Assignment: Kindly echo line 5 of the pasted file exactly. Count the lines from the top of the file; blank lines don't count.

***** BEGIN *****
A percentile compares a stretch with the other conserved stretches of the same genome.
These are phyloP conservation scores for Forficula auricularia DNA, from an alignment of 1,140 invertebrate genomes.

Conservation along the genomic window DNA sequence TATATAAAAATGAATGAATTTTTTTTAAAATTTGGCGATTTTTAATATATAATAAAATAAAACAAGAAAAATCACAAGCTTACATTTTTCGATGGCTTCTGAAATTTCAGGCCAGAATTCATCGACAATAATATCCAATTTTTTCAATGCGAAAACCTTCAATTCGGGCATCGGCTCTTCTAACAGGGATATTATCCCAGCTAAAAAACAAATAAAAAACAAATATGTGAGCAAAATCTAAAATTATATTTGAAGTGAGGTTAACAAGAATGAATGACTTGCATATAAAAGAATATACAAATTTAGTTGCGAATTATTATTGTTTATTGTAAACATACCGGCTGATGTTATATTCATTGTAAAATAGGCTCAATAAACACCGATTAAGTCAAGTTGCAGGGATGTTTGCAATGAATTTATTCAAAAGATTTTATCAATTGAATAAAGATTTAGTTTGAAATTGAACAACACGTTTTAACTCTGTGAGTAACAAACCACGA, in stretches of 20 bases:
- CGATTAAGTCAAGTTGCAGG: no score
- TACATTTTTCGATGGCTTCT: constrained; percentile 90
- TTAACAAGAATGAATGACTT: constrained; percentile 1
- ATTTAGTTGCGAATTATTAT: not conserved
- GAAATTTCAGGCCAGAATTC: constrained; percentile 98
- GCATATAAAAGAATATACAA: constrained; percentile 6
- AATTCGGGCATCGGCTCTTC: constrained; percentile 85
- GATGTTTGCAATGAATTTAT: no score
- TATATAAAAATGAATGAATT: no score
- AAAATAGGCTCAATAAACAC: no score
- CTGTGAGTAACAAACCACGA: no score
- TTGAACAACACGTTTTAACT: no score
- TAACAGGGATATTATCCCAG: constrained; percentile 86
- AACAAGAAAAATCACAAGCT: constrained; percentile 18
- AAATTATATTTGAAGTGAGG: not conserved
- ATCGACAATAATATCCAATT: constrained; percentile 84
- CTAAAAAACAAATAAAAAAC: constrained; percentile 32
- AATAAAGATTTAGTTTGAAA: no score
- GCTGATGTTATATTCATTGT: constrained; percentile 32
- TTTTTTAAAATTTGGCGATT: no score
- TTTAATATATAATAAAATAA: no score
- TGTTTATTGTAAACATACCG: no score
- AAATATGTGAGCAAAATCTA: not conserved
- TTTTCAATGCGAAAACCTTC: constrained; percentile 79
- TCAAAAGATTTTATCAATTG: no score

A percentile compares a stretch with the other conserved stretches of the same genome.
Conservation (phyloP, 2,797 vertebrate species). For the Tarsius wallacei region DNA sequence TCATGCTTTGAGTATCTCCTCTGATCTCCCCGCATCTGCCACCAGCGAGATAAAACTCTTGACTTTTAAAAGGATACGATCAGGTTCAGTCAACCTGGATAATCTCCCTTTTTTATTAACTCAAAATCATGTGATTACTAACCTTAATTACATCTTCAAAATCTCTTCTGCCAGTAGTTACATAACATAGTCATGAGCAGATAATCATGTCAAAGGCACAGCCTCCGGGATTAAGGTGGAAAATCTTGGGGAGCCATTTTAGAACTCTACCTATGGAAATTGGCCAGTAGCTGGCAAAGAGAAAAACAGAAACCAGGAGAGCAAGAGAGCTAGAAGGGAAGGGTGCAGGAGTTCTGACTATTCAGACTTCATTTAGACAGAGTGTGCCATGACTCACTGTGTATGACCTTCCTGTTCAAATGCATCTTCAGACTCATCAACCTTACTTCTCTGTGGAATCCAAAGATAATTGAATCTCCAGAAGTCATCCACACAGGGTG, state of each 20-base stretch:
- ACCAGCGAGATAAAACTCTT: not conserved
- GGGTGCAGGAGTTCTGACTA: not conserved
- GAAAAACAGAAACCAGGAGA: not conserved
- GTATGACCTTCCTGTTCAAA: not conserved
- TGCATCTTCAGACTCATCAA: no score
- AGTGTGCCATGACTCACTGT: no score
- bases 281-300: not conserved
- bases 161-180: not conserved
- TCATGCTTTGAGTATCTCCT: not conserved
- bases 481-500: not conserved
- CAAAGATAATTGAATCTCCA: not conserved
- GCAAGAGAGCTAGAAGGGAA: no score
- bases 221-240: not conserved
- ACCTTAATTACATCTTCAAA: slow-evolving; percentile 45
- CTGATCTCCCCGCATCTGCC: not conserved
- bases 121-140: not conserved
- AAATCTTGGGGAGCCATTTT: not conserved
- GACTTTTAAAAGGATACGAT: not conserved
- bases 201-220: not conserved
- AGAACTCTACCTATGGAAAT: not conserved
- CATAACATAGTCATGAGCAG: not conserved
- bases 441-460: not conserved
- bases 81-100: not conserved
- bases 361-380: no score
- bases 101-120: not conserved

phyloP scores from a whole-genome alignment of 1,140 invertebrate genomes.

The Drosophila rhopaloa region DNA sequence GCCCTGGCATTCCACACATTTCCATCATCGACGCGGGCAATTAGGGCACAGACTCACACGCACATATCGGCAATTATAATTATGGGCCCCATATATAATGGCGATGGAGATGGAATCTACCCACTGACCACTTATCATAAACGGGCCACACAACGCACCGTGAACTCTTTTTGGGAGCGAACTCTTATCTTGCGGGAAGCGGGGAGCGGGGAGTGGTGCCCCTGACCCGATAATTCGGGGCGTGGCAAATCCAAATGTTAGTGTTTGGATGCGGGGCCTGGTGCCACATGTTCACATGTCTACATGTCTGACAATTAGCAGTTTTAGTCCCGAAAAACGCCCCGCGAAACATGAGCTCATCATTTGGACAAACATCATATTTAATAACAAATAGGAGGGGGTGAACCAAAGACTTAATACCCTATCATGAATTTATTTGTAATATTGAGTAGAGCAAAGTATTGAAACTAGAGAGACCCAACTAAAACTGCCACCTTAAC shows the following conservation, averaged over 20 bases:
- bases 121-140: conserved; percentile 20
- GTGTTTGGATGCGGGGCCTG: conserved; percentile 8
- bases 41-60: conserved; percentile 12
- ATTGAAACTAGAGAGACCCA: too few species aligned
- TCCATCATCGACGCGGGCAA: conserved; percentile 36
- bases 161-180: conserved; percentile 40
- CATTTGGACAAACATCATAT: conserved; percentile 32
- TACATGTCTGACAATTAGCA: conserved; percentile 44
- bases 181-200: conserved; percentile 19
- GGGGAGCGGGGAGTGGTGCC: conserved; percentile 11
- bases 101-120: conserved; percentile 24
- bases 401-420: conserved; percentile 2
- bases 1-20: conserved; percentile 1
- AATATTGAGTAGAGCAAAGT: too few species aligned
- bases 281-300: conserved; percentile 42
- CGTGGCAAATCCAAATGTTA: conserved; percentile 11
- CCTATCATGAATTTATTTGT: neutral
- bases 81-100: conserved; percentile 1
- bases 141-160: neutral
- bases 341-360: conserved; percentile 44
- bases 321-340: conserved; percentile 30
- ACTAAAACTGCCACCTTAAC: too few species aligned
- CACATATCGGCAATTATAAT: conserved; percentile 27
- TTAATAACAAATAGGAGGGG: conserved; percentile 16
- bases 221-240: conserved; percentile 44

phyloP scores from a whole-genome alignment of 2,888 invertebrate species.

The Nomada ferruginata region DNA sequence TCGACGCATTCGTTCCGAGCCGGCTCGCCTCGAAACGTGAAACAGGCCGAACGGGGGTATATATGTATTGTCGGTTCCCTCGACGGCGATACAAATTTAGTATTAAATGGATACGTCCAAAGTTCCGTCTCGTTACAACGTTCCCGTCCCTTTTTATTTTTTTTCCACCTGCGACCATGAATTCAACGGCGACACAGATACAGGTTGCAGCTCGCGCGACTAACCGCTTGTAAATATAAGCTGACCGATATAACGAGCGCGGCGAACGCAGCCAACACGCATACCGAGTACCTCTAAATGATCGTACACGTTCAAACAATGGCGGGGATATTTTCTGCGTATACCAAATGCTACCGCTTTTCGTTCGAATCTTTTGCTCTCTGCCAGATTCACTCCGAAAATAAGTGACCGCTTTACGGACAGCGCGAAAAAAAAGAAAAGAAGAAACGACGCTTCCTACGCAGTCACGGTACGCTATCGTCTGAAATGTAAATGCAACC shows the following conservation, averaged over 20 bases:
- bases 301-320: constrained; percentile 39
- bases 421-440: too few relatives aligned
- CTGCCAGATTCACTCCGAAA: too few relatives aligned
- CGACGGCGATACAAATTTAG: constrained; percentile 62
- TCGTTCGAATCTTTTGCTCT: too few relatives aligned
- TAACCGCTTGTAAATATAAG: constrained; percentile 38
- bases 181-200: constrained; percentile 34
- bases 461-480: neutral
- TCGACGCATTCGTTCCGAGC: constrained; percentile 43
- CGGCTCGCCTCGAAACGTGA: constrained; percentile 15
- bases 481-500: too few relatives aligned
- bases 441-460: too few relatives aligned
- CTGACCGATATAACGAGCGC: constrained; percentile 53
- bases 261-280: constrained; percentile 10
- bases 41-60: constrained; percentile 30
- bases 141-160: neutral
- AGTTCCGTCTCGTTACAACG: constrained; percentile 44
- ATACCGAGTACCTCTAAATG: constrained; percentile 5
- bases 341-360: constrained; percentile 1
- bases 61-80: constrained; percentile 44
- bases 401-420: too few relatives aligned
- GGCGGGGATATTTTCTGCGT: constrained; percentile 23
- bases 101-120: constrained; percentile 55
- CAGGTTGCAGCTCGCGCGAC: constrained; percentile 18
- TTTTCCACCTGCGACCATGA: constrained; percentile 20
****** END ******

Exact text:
- TACATTTTTCGATGGCTTCT: constrained; percentile 90